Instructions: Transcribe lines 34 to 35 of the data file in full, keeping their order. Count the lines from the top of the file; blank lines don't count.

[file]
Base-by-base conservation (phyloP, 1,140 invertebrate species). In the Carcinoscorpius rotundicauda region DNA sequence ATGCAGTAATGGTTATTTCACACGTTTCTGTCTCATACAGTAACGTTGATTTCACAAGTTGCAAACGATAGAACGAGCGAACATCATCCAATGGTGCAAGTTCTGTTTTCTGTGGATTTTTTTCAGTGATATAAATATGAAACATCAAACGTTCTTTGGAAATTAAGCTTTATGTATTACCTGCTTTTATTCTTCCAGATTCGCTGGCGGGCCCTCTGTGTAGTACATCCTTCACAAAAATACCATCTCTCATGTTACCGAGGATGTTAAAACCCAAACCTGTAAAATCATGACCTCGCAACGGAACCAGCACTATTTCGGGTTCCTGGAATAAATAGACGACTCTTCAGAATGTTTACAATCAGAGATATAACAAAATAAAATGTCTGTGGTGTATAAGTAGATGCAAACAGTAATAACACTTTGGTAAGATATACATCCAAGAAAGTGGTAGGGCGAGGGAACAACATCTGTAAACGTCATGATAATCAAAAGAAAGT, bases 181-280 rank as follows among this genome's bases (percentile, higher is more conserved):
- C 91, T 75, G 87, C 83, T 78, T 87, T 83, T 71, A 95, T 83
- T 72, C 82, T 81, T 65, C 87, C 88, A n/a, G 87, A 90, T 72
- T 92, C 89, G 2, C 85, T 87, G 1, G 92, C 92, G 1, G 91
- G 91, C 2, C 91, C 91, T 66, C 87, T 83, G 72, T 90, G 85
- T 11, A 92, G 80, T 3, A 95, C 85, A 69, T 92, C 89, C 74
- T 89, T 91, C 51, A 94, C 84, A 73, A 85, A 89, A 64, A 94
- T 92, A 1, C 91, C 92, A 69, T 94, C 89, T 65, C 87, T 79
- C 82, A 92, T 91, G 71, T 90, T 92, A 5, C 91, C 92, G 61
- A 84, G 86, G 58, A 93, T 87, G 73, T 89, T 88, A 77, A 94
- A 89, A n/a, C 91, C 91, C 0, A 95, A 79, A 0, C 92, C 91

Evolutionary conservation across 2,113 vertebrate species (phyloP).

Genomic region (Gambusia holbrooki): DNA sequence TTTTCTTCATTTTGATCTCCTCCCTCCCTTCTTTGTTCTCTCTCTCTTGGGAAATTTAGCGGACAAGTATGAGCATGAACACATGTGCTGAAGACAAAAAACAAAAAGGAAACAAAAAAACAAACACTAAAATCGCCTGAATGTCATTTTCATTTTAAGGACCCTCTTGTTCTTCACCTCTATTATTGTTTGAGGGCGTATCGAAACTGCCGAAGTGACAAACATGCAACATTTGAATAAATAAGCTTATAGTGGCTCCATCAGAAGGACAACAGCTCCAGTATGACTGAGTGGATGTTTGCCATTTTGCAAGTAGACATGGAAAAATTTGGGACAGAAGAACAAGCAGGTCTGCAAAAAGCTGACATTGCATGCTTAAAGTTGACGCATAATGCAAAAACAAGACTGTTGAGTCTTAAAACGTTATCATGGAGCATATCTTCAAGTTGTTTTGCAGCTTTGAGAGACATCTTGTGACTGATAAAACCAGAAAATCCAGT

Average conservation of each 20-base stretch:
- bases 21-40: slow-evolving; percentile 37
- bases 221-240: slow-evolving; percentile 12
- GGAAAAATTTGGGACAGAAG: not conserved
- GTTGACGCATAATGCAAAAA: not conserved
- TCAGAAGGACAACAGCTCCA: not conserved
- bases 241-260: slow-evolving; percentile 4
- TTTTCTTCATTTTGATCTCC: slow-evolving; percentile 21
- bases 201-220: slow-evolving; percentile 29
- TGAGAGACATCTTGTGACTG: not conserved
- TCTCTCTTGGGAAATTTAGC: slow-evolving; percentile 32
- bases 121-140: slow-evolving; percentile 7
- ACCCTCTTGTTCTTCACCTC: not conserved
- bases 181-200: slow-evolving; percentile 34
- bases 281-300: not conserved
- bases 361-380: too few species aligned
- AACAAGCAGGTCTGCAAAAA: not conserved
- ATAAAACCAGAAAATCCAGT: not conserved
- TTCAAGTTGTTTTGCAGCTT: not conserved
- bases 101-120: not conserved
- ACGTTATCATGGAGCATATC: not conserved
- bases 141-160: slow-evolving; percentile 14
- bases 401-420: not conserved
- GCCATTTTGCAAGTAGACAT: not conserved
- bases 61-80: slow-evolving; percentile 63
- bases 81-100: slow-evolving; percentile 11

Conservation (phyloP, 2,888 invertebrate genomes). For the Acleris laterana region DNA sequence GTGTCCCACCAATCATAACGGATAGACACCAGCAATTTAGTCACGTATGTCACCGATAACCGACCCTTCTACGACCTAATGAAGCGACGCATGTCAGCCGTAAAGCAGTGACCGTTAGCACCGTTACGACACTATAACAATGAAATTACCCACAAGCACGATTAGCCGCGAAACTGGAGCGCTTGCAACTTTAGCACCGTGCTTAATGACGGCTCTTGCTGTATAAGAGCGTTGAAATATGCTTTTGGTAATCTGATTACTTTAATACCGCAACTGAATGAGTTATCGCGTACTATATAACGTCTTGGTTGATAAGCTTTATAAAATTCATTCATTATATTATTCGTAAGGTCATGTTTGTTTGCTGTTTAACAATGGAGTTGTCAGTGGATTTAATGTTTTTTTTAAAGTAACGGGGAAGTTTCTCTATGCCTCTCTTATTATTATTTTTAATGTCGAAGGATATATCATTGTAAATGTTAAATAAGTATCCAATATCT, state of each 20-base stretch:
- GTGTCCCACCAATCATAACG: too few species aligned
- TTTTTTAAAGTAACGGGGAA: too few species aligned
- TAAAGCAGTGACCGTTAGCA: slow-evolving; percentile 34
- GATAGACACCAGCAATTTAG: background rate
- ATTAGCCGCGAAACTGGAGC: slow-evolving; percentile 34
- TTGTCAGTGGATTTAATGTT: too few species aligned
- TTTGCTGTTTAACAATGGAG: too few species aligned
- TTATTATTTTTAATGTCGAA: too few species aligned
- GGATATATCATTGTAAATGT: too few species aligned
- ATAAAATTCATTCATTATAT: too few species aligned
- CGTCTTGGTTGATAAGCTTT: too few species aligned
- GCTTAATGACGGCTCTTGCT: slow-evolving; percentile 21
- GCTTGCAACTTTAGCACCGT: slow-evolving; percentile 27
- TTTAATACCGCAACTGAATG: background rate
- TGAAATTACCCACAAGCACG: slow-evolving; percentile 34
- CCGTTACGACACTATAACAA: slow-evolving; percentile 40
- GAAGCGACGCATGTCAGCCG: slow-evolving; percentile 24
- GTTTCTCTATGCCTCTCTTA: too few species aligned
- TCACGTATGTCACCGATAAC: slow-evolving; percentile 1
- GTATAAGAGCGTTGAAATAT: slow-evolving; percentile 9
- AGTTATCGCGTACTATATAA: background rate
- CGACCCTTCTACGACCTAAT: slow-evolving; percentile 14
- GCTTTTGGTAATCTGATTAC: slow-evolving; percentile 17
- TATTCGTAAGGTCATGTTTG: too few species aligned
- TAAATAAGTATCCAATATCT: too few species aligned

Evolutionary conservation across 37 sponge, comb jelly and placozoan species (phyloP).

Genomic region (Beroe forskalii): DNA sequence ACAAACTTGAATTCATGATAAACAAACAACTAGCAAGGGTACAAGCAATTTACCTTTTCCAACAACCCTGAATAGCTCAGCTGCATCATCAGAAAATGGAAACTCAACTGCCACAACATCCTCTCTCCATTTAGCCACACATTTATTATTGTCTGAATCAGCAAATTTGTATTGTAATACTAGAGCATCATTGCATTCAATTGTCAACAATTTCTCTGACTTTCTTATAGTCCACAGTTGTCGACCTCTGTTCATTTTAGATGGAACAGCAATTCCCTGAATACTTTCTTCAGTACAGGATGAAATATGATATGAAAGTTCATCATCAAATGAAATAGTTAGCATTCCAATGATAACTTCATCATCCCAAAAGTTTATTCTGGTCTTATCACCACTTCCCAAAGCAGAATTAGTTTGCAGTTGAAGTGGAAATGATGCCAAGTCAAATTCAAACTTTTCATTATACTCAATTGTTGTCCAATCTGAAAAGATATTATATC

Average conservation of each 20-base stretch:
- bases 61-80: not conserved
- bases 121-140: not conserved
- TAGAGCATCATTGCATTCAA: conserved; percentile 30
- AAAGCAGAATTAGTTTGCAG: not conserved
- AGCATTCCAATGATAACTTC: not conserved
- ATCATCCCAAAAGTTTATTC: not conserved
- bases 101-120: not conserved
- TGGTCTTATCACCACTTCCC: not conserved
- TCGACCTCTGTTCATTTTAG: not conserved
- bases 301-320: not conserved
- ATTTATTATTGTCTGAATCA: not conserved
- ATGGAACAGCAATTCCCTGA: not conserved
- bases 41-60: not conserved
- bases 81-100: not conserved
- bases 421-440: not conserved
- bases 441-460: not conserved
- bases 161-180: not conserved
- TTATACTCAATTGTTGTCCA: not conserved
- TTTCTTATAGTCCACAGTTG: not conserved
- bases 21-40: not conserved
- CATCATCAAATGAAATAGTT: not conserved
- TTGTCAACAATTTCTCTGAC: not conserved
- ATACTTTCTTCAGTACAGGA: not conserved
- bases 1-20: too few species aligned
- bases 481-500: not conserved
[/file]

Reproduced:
- ACGTTATCATGGAGCATATC: not conserved
- bases 141-160: slow-evolving; percentile 14